Sunday, January 13, 2008

Snow storm in my sunconscious*

One of the responsibilities of my job is to communicate school cancellations to everyone and their brother. In anticipation of a snow storm tomorrow my boss has cancelled school. There is a 100% chance of snow, so it is probably a good call.

So this is what I have to do:
1. Set up an auto-dialing message that will be delivered to the home of every student, staff member and interested party letting them know school is cancelled tomorrow.
2. Making sure our interpreter team is sending the same message in Spanish and Portuguese.
3. Asking our web technician to post the school cancellation on our website.
4. Asking the City Communication Director to post the school cancellation on the City website and on the City's cable access television channels.
5. Informing the senior administrative team, the elected School Committee members, and the City's 311 operators that school cancellation messages are due out in (10 minutes and counting).
6. And finally, tomorrow morning, I need to get up early early early and call six different media storm centers to change the status of my school district from "open" to "closed."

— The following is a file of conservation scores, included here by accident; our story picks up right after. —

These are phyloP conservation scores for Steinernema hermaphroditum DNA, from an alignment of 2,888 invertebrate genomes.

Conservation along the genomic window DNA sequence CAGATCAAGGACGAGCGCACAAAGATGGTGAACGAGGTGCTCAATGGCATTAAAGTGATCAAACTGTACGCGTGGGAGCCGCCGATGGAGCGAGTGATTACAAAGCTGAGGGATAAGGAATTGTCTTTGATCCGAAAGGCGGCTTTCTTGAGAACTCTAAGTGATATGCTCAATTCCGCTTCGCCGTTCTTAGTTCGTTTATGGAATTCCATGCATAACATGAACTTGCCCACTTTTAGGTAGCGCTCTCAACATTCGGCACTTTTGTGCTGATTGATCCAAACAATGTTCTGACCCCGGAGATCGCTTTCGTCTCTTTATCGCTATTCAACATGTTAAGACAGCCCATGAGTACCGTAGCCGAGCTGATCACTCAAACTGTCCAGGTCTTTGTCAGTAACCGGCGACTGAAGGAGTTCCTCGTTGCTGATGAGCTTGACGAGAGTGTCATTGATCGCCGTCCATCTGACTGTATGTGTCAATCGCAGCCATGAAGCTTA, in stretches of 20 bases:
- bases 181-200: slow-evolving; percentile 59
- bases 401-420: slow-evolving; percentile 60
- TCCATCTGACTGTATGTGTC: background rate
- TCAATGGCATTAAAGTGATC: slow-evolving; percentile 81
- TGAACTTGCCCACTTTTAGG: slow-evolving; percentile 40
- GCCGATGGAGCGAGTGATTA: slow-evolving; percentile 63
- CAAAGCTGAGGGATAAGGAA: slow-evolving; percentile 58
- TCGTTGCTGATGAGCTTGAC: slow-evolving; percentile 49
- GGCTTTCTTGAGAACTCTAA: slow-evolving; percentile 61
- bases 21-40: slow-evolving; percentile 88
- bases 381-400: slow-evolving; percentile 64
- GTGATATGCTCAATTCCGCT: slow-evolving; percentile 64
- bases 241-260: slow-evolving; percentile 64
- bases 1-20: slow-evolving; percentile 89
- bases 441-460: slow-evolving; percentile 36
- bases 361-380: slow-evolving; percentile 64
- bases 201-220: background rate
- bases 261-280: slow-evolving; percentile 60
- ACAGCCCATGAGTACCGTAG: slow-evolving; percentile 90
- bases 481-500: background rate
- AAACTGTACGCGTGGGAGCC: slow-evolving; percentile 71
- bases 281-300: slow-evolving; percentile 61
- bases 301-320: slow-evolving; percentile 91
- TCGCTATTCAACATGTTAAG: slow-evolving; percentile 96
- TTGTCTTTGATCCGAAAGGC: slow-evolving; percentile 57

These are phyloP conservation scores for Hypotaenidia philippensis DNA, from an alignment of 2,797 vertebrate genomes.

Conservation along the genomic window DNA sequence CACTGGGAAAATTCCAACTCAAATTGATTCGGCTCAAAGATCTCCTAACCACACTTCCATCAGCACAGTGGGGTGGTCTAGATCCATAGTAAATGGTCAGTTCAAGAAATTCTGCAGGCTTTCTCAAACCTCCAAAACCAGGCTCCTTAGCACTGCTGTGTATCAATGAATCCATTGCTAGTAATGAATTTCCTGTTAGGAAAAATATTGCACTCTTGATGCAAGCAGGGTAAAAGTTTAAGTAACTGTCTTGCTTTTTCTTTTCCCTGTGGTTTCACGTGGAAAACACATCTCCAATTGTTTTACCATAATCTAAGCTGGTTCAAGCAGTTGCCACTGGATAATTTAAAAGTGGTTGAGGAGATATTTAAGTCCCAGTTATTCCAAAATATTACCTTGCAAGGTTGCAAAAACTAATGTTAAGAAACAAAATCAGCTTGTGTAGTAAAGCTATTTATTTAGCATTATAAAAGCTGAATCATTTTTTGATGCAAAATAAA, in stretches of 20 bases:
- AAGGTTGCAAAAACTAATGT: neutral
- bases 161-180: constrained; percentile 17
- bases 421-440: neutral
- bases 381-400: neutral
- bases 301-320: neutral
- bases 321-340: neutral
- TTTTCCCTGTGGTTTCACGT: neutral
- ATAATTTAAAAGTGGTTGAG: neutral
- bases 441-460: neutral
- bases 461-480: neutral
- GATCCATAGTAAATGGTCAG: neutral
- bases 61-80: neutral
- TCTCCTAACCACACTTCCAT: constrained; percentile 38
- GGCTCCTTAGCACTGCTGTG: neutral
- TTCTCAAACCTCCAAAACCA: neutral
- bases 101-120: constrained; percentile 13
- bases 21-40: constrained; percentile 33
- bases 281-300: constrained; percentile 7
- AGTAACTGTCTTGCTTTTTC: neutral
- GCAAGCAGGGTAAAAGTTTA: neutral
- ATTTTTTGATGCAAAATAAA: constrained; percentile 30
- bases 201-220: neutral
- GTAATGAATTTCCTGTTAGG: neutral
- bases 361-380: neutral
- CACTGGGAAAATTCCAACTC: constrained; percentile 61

BMG finds this all interesting and fun as an expression of my power. I find it anxiety provoking. I'm afraid of making a mistake, of screwing it up somehow, or not getting the message to the right people. This is all rather silly because (a) my boss told me to do it, and (b) everything is done via automated systems, so if I screw up it is only because the systems screwed up.

There is a cosmic lesson in here, if I can focus enough to find it. What is making me so anxious? I've always felt this way about doing the school closure messages. So this isn't about being under a particular sort of stress that accentuates my neuroses. If I close my eyes and ask "What am I afraid of?" what I hear back is "I'm going to miss something." This is not about being afraid of my power. It is about my fear of not being perfect, and my fear of being blamed if something goes wrong. My fear of not being perfect. And what happens if I'm not perfect in the eyes of authority? I get abandoned.

This is a snow storm in my subconscious that even now, after ten years of reflection and hard work, I'm still digging out from.


*The word sunconscious in the title is a typo - it should be subconscious. But, it was a typo of Freudian proportions too good to fix.

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